Bugging Me

Bugging Me

So I’m actually really tolerant of most invertebrates. There’s only one that I really hate and that’s the mosquito. Nothing could ever persuade me to photograph a mosquito!

There are, however, a few that just creep me out! Here are two of them, the Rose Sawfly larvae and the Flesh Fly.

We’ve got a dreadful infestation of Sawfly in our communal gardens and they’re wrecking my beautiful roses. They’ve been sprayed several times with no discernible effect. I’ve been out squishing larvae and adults everyday, but still they multiply! Help!

Flesh Fly

I can stand to look at the adult Flesh Fly, they’re really quite pretty, the larvae though, gross!

16 comments on “Bugging Me

  1. Wow, for something you dislike you have caught some wonderful photos. That first one is stunning. You reminded me of a sweet little green caterpillar I found on my lettuce at lunchtime. I had picked the lettuce from my garden and taken it to work for lunch, so I rescued the caterpillar and popped it out in the garden at work. I was left wondering if that counted as a long haul flight for a caterpillar….10 miles in a Tupperware box πŸ™‚

    • Yes, they look a lot like the Large White caterpillar but slightly slimy. I’m grossed out by my own post! I love caterpillars and am intrigued by a lot of other larvae but when your rose bush is a quivering mass of these nasties it kinda turns the stomach.

      I’m hoping someone will have suggestions on how else I can rid the roses of the pests!

      How nice that you have a garden at work πŸ™‚ Glad you spotted the stowaway before it became your lunch!!!

  2. I don’t think it’s the rose sawfly larvae that is nibbling all my plants this year, but I keep finding tiny green caterpillars which have completely stripped leaves off a lot of plants and drilled into rosebuds 😦 Haven’t found out what they are, and unless I pluck them off nothing seems to kill them)

  3. Forgot to say how good your photos are and now I have taken a closer look at the first one I see you have some tiny larvae under the leaf which look like mine so maybe that is what they are!

    • It’s definitely the Rose Sawfly! It’s the only bug that does this to roses. The adult fly has a yellow body and lays the eggs inside the softer new stems of the rose. The stem them splits open and the tiny larvae all head for the leaf edges. You’ll probably see leaves completely covered around the edges with tiny wriggling larvae only a few millimetres in length to start with and getting as big as 3cm or so. They’ve completely stripped large parts of our rose bushes so we’ve got to cut them right back! The link in my post has suggested pesticides or you can try picking all the larvae off. Good luck!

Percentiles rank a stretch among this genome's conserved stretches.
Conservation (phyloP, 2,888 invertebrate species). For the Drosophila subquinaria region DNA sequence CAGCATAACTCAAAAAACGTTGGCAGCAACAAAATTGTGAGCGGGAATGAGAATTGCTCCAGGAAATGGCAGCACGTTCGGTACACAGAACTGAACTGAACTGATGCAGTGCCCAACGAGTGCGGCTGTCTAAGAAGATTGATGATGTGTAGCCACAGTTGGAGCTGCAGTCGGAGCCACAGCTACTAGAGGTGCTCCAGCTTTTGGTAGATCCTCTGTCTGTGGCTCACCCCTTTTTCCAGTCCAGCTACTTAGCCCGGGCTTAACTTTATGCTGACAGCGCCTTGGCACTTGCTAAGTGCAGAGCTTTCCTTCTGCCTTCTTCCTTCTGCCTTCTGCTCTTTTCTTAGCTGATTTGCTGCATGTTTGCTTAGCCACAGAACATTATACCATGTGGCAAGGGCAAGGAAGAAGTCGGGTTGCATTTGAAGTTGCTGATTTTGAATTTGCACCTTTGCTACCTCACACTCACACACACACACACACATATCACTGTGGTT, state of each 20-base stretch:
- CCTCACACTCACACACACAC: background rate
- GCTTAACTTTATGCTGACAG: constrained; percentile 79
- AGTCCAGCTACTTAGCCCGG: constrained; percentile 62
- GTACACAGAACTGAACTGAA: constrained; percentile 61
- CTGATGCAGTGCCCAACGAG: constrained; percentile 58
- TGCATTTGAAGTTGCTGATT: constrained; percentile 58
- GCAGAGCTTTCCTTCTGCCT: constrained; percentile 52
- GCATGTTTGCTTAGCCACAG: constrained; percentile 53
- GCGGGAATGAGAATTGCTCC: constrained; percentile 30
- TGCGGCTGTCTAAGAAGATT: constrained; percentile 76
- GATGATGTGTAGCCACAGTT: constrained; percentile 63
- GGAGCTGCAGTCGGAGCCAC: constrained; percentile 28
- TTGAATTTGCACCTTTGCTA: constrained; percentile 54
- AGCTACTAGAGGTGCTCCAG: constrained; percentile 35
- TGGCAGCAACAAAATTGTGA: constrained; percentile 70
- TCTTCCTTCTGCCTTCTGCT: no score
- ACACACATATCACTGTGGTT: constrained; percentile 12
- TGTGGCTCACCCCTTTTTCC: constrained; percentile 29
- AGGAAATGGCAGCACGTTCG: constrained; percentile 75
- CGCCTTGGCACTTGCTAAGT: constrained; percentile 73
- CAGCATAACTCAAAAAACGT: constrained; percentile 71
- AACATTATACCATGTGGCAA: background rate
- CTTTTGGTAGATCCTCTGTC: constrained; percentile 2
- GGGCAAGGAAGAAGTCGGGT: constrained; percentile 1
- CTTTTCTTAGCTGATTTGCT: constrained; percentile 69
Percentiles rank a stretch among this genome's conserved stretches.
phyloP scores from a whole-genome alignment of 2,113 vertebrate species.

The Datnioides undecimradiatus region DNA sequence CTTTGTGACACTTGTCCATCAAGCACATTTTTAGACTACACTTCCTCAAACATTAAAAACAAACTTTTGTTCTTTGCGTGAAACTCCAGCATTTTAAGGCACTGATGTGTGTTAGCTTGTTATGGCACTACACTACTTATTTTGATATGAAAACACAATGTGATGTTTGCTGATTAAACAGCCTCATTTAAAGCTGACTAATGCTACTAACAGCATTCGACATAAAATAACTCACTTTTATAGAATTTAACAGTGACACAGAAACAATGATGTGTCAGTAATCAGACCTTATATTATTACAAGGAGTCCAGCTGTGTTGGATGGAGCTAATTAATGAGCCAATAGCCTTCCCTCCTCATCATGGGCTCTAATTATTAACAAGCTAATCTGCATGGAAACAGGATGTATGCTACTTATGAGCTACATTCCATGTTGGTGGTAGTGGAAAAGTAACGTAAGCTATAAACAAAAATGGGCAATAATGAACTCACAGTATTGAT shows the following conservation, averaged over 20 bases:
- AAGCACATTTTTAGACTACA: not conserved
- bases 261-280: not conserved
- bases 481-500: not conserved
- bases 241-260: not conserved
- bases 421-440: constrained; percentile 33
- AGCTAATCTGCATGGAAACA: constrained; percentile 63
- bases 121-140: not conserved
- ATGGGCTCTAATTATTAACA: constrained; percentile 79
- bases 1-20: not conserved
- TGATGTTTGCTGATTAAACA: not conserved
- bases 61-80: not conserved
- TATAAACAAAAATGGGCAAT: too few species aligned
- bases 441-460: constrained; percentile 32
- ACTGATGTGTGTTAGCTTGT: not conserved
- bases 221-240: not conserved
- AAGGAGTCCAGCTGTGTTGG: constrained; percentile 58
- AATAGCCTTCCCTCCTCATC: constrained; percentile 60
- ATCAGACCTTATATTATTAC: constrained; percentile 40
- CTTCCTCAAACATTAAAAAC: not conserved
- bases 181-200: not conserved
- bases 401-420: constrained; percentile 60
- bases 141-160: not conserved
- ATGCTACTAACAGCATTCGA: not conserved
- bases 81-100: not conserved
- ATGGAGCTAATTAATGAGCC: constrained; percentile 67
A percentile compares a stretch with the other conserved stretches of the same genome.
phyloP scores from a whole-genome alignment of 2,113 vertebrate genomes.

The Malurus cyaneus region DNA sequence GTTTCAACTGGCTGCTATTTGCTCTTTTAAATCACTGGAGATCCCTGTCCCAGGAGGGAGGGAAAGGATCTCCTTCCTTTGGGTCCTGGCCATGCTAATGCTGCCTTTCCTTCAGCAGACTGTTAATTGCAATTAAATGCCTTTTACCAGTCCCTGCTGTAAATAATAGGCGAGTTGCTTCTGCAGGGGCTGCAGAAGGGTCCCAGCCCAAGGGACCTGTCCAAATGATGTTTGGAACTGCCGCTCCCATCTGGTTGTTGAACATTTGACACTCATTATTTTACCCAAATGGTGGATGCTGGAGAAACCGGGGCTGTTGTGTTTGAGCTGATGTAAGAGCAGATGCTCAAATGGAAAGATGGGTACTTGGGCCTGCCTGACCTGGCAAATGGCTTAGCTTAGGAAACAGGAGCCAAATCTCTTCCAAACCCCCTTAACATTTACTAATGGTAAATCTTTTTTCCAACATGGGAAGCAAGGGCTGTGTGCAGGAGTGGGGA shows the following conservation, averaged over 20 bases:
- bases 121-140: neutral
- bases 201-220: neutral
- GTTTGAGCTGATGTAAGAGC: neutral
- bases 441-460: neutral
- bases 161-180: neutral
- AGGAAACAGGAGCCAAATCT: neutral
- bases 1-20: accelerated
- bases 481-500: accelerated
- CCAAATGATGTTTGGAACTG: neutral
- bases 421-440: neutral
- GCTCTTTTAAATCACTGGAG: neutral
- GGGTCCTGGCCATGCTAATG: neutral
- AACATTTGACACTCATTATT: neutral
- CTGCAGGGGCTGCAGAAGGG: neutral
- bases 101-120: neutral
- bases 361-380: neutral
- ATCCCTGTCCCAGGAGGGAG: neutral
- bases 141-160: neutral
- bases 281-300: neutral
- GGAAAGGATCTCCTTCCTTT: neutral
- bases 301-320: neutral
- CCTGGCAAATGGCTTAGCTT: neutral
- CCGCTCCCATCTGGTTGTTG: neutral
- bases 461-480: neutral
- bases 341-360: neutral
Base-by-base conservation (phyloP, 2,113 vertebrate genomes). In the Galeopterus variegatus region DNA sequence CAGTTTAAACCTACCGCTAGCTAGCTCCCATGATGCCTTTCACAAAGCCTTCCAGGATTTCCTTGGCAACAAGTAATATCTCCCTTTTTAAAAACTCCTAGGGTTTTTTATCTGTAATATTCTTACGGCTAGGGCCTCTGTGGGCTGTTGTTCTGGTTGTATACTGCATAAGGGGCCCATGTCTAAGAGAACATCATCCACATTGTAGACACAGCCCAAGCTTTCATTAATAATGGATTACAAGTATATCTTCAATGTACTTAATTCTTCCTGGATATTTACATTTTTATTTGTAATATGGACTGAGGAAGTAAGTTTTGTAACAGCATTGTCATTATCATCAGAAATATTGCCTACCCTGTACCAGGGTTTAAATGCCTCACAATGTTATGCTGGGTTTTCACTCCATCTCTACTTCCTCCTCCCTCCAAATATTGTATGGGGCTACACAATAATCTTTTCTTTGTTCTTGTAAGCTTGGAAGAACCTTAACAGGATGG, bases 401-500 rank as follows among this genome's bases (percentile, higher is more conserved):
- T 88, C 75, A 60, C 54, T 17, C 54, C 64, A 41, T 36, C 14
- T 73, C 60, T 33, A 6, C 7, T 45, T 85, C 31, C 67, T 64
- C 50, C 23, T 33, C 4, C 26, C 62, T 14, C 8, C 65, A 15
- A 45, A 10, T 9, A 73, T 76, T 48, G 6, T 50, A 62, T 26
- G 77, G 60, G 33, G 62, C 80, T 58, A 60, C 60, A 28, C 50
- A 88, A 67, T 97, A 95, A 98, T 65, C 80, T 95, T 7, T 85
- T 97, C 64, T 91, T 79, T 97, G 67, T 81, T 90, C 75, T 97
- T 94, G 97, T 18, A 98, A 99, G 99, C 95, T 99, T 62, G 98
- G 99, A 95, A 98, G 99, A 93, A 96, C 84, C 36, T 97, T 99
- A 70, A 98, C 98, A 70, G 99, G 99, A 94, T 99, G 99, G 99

4. Nice images, Sarah!

    Did you know that flesh-flies differ from most other flies in that they are ovoviviparous, opportunistically depositing hatched or hatching maggots, instead of eggs, on carrion, dung, decaying material, or in open wounds of mammals, hence their common name.

    • Hi Mike, yes I did actually know that about the Flesh Fly though I’ve never actually witnessed one laying maggots! I have chronic illness but before I became sick I’d hoped to go into veterinary medicine. I worked with a number of vets as a sort of vet nurse/assistant with both small and large animals so I got to see quite a lot of flystrike! I spent several hours removing maggots from a rabbit that hadn’t been looked after properly. It was disgusting! The smell was even worse than a cat abscess. I’ve had a bit of problem with maggots ever since that episode! The flies themselves have great markings and lovely red eyes.

  5. I don’t like any maggots, really make my skin crawl, and I hate all flies – well except bees of course πŸ™‚
    Still you managed to make the larvae and flesh fly look quite picturesque! Lol

    • Having dealt with flystrike on a rabbit at the vets years ago, the maggots make me feel a bit queasy! As you can see some larvae look a lot more like a nice caterpillar. Bees aren’t flies, they’re flying insects. Hoverflies are in their own category too. Lots of flies have amazing eyes! The blue and green bottle flies are quite pretty πŸ™‚ I don’t much like horse flies as their bite is really painful. Of course some maggots are really useful in medicine as they can be packed into a rotten wound and they’ll eat away the dead and decaying flesh leaving behind healthy tissue that can then start the healing process πŸ™‚

    • Thanks Amy. When I’m doing macro photography like this I’m using the camera on full manual including manual focussing so I can get a sharp image. It’s usually best to use a tripod or monopod to eliminate camera shake though I didn’t with these photos. I do love the detail in the little things that we often wouldn’t notice πŸ™‚

      • On full manual! That’s impressive, Sarah πŸ™‚ I appreciate you taking time to the details that we often wouldn’t notice.

      • Having an SLR or DSLR and being in control of the settings on your camera so you know you’re going to get the image you really want is so much more satisfying! I started with photography at art college studying fine art, working with my dads old SLR and using film which we processed and developed ourselves. I keep hold of all the same principals of photography within my digital work. I try to encourage everyone with a DSLR to turn to manual and experiment πŸ™‚

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